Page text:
Random Number Generators (RNG) are the bane of the speedrunner. Not every run can be guaranteed to be identical. Most game developers introduce random elements to improve replayability. The lack of identical starting conditions means that some world records are won by both skill and luck.

If this was introduced in a competitive scene, there would be an unbalance in the runs, and it would end up reducing the balanced nature of the esports scene.

Speedrunning shows off flaws

Traditional esports have the amazing ability to show the best that a game has to offer. You could spend 30 hours playing Rainbow 6 Siege and barely scratch the surface of the skill you need to play competitively.

Speedrunning, on the other hand, can show the worst that a game can offer. Often the quickest runs of games exploit bugs and glitches, they reduce 15-hour experiences to minutes, and they look under the hood of games that are supposed to be a cohesive experience.

Sponsors probably wouldn’t be too happy with this, you are not likely to gain much support from the developers of the games, people who worked for years only to have their games disassembled and broken.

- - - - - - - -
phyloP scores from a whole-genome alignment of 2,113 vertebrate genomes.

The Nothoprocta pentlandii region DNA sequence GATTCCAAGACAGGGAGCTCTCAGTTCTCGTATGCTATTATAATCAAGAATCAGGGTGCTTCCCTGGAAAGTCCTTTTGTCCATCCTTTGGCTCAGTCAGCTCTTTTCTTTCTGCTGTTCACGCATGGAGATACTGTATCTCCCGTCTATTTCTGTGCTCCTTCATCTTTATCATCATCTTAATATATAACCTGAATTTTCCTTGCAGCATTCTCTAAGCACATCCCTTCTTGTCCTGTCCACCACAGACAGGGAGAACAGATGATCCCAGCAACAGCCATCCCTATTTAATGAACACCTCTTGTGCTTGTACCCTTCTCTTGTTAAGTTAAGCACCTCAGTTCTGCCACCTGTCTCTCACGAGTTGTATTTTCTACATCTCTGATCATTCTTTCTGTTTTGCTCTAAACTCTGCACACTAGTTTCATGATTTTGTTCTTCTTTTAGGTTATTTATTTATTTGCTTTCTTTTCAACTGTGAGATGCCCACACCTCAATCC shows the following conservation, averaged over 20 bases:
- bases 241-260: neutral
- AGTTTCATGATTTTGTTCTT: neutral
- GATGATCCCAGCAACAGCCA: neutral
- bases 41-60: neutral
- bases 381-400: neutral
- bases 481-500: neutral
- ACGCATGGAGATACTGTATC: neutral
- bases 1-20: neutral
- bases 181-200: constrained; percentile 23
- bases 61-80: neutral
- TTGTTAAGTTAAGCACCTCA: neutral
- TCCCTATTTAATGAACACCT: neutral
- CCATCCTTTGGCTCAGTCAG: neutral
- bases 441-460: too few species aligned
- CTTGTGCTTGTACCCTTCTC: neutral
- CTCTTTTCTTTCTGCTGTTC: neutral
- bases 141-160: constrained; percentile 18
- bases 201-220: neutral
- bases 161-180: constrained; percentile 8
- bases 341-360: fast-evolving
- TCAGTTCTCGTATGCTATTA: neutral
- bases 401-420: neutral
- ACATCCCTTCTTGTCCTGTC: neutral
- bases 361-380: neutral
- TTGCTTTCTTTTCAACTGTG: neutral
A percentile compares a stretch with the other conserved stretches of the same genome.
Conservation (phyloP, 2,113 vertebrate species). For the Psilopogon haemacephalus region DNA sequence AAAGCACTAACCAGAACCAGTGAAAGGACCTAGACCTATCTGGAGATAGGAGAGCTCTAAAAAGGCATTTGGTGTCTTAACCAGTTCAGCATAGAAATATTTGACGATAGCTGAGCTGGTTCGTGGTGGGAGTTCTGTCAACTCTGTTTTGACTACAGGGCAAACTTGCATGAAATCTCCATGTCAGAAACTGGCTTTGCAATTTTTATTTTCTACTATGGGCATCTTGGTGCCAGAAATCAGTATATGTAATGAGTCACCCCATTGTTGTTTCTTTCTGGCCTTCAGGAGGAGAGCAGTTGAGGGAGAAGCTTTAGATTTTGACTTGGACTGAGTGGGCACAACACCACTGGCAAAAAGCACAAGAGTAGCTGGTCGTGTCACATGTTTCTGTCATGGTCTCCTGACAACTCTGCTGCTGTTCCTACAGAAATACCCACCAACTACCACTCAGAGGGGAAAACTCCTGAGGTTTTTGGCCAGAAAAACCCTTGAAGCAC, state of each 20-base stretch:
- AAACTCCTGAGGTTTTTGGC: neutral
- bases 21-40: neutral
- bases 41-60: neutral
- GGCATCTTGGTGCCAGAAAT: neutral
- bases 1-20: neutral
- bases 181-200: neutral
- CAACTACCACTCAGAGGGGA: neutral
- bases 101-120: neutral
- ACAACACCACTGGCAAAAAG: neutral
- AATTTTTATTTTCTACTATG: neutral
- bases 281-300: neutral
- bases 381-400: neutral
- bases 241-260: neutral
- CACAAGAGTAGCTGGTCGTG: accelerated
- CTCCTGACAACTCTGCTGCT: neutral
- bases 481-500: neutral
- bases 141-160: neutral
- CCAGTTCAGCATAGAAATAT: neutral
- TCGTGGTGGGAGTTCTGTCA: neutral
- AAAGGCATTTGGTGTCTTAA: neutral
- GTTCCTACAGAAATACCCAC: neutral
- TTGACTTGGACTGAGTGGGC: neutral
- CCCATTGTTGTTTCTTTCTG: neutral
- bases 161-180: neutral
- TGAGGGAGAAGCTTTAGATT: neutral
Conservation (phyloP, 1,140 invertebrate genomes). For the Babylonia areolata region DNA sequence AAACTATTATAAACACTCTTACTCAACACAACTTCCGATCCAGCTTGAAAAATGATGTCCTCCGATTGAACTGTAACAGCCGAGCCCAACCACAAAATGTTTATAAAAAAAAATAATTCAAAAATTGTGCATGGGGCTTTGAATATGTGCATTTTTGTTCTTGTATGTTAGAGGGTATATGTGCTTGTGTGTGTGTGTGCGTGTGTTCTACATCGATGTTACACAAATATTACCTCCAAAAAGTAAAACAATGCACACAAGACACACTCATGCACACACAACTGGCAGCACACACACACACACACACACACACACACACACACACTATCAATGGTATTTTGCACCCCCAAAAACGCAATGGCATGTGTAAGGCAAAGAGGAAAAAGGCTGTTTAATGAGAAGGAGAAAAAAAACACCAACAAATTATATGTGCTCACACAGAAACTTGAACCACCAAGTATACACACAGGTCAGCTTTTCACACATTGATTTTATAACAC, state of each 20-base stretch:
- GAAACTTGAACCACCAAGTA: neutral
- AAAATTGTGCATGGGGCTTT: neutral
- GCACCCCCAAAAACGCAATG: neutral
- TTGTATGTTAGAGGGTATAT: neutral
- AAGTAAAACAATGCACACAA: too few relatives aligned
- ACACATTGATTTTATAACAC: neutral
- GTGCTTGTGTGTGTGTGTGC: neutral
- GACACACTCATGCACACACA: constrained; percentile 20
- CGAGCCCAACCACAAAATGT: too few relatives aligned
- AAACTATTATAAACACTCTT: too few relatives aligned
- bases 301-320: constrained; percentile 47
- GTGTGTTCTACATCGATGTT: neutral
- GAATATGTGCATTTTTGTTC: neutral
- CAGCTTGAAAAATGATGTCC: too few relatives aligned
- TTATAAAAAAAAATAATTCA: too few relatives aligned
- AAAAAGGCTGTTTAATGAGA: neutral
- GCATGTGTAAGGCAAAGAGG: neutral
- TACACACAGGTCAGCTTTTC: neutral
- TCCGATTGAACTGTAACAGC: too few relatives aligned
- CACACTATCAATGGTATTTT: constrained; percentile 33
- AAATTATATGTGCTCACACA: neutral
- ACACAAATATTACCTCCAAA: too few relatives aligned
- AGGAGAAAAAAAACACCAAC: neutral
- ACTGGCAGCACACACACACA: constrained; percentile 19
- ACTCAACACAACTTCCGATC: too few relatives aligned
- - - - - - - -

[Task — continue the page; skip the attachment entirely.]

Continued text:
Speedrunning Esports Events and Stars

During the Covid-19 pandemic, the world was stuck indoors. More and more folks turned to online entertainment and speedrunning was certainly not left behind. There are more speedrunners and speedrunning events than ever before. We want to highlight some of the interesting speedrunning and esports matchups in recent years.

speedrunning Methos Rush

Method Rush

In June of 2021, the UK-based esports organisation Method announced their move into the world of Minecraft speedrun. They launched a new speedrunning event and signed six competitive Minecraft speedrunners.